1. All stock 2. Stock and cash combined, called "cash to boot" 3. All cash
Investors are often confused about which type of merger they have because they can receive cash payments in all three situations.
The easy way to tell the difference between "all stock" and "cash to boot" mergers is by the amount of cash received, as explained below.
In an "all stock" merger, the exchange ratio can result in a fraction of a share being owed to the owner of stock in the acquired company. Rather than issue a portion of a share, the investor is paid "cash in lieu" of a fractional share. These payments are always small and less than the market value of one share. If you see a cash payment of $100 or less, it is most likely a cash in lieu payment (often denoted as "CIL" on brokerage firm account statements.) For these merger types, you can use the stock merger calculator by clicking on the image to the right. The data for recent all-stock merger transactions is already provided for you.
Stock Merger Calculator
In a "stock and cash" merger, each share sold receives a cash payment called "cash to boot." Because it involves every share and not just a fraction of a share, the amount of cash is much larger. If you receive a cash payment of more than $100 along with your new stock, you are most likely dealing with a cash and stock merger. You might even receive TWO cash payments for the same merger--one payment for the cash to boot paid for every share and one for the cash in lieu of fractional share on the stock exchange. For "stock and cash" mergers, you can use the "cash to boot" calculator by clicking on the image to the right. It has values pre-filled for many recent cash and stock mergers.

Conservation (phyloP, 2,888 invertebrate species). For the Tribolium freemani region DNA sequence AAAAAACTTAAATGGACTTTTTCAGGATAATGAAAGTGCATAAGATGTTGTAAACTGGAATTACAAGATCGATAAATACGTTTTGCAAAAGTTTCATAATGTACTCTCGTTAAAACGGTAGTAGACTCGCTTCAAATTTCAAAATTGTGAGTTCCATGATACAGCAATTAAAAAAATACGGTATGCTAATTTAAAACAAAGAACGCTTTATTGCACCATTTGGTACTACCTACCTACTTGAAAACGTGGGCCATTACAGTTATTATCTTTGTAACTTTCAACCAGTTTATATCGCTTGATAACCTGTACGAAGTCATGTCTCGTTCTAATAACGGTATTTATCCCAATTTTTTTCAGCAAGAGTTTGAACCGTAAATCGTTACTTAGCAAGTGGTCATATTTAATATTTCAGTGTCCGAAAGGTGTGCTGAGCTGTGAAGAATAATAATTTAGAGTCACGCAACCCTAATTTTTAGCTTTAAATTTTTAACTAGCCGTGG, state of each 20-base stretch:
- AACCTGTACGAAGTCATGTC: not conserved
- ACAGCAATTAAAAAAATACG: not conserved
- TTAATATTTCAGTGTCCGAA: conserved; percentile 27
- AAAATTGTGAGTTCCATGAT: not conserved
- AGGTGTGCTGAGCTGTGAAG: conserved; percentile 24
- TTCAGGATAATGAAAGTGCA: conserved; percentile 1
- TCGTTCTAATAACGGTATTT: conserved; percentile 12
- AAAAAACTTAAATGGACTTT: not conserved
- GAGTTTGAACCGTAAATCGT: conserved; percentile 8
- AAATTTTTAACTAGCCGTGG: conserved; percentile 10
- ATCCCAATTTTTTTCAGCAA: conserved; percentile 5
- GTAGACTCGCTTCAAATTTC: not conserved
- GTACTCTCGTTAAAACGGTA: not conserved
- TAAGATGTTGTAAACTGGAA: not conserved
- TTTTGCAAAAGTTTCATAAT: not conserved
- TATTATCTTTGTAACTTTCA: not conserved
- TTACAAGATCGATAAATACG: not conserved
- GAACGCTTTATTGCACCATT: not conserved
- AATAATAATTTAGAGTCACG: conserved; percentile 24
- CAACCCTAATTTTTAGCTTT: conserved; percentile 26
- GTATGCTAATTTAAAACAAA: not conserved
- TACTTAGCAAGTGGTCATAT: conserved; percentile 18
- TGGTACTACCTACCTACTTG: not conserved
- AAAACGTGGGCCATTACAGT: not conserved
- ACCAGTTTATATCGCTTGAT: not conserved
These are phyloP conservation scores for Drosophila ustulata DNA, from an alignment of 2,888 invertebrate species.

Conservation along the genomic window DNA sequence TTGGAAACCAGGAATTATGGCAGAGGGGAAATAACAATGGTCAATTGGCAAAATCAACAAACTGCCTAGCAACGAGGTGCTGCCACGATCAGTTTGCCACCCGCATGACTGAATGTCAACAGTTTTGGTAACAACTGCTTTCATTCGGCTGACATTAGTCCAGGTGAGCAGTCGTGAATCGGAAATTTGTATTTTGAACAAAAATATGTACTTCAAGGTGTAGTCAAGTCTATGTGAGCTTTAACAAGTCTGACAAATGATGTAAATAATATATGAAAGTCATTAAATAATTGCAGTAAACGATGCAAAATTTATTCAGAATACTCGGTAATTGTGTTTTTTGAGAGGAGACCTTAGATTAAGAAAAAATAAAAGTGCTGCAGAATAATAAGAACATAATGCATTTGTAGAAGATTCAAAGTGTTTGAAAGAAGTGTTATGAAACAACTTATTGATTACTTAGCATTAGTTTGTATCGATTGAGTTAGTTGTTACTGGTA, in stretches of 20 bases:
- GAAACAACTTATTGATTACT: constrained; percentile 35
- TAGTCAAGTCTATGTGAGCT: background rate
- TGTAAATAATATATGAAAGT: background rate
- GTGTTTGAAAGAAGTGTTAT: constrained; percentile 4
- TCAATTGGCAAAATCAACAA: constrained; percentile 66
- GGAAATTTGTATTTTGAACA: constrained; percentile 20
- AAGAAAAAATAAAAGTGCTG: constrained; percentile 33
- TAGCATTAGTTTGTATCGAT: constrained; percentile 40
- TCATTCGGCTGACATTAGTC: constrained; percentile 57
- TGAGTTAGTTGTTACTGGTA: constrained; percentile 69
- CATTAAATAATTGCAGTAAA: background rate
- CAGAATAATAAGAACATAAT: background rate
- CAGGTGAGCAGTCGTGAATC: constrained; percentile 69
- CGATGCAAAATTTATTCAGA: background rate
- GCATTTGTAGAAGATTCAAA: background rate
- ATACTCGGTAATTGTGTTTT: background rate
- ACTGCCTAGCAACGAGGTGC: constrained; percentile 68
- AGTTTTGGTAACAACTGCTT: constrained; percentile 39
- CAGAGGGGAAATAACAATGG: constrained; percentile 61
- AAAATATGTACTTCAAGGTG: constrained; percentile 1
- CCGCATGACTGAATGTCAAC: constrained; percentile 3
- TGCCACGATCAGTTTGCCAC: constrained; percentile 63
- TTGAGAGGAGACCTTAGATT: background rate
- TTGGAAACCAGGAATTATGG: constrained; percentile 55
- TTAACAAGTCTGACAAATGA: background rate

Cash to Boot Calculator
Check back for upcoming "cash to boot" deals that have not closed yet, such as Wyeth/Pfizer and Schering Plough/Merck. The data values will be added to the calculator after the transaction is completed. The market value of the new stock on the actual closing date is required in order to compute the gain.
The third type of merger is an "all cash" merger. No new stock is received at all. This type of merger is very straight-forward. You account for it just like a regular sale. No special calculations are needed. Just deduct your cost basis from the sales proceeds to determine your gain or loss.
You can use our "cash merger calculator" by clicking on the image to the right. Using our free database of recent major cash merger transactions, you can audit the sales proceeds you received from your broker and verify that the amount you received agrees with the terms of the merger.
Cash Merger Calculator
If you know of other cash merger transactions, please e-mail the details to us so that we can include it in our free database for the benefit of all users.
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Information provided is intended solely for U.S. individual cash-basis taxpayers and is believed to be accurate for most cases. Always consult your personal tax advisor about your own situation. Suggestions are most welcome. Please e-mail webmaster @ costbasis.com or write to us at P O Box 11022, Chicago IL 60611 with your comments.